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By Editorial staff

Journalist


The high price of failed land claims

We can’t afford to lose such tourism jewels and, at the same time, not help the very communities the change was intended to benefit.


Another former five-star luxurious lodge – a popular destination for many local and foreign visitors for 44 years – is lying in ruins after a botched land claim.

The Cybele Forest Lodge and Health Spa in Mpumalanga, nestled in the enchanting forests of White River, is an embarrassing shadow of its former self after years of neglect, theft and poor management.

There’s no electricity on the 12-hectare property – host to 2 500 visitors a year in its prime – because the transformer and cables have been stolen. The pools are green, the thatch roofs have either been stolen or replaced with corrugated iron sheets and all the geysers, air conditioners, windows and tap fittings are broken or long gone.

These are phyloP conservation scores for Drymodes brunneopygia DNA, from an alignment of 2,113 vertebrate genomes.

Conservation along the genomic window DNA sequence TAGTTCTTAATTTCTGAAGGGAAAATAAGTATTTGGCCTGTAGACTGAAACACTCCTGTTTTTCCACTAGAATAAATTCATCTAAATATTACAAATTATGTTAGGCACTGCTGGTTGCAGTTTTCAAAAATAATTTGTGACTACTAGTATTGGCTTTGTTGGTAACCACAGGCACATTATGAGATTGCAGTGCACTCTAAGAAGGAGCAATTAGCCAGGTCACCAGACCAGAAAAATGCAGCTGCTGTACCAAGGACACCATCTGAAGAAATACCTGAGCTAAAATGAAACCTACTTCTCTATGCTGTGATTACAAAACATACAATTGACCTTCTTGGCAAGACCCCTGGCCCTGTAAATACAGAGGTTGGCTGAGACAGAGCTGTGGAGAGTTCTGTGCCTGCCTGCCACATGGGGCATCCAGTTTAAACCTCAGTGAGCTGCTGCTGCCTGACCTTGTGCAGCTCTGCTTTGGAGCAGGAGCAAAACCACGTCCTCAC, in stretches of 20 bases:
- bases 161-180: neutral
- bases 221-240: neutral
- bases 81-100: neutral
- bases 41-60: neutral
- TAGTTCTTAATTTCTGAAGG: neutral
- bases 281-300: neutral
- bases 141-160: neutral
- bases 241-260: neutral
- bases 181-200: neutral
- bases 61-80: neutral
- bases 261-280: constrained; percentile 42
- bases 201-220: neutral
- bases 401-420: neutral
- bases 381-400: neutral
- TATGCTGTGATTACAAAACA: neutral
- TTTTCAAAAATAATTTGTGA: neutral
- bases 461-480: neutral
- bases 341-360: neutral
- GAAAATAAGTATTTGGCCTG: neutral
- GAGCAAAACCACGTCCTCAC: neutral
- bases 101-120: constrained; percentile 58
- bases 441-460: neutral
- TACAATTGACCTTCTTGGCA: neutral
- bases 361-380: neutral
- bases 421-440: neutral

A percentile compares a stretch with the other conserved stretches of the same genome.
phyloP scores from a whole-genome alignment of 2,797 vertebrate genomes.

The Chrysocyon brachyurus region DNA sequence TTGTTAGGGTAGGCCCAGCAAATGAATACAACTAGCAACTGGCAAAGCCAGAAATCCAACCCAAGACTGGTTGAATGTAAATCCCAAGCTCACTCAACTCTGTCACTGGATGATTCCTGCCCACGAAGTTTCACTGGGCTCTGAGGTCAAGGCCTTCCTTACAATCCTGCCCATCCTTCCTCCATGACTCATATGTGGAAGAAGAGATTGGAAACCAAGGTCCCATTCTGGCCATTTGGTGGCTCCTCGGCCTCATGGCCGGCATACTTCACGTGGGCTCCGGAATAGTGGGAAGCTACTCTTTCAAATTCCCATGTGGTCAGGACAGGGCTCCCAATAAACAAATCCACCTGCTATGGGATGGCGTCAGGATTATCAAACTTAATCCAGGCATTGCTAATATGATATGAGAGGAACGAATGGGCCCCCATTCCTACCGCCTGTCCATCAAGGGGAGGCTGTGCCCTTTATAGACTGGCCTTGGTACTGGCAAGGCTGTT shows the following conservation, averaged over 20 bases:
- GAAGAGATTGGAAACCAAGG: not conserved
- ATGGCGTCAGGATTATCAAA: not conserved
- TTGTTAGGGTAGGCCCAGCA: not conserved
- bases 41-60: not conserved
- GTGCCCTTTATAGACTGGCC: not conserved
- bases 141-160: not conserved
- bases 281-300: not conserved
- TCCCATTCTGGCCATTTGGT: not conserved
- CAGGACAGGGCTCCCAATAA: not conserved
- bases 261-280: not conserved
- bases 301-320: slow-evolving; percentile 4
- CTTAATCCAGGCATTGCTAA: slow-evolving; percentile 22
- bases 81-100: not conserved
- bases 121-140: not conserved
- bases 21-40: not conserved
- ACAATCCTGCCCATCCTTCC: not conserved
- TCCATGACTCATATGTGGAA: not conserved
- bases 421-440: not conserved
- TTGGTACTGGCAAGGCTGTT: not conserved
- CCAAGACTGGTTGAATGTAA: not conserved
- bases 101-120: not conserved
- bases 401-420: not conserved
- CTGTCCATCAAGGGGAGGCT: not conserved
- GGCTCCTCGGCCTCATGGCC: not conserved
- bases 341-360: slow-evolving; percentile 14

ALSO READ: Good news for landowners defending land claims

The land is now being used to grow maize, with the stables being used as a storage facility.

Ten years ago, the lodge was part of 120 hectares of land purchased from the previous owners for R17 million by government for the Manzamhlophe community.

In 2013, when the lodge was forced to close, the owners in a statement warned: “With no hotel management help anywhere in sight, or funding for the community, the reality is that the community will simply inherit a completely empty lodge that will become [irrevocably] derelict in a very short space of time.”

How can this be allowed to happen? Government is not only failing our tourism industry, adding to higher levels of unemployment with more job losses, but also not aiding the very community it was meant to uplift.

This month, Moneyweb reported in The Citizen how Sol Kerzner’s former Fish River resort was stripped and looted by disgruntled community members.

READ MORE: Sol Kerzner’s Fish River Resort looted and abandoned after gang invasions

The resort in the Eastern Cape had been purchased last year to be used as SA’s premier film location. But the resort is now in tatters.

We can’t afford to lose such tourism jewels and, at the same time, not help the very communities the change was intended to benefit.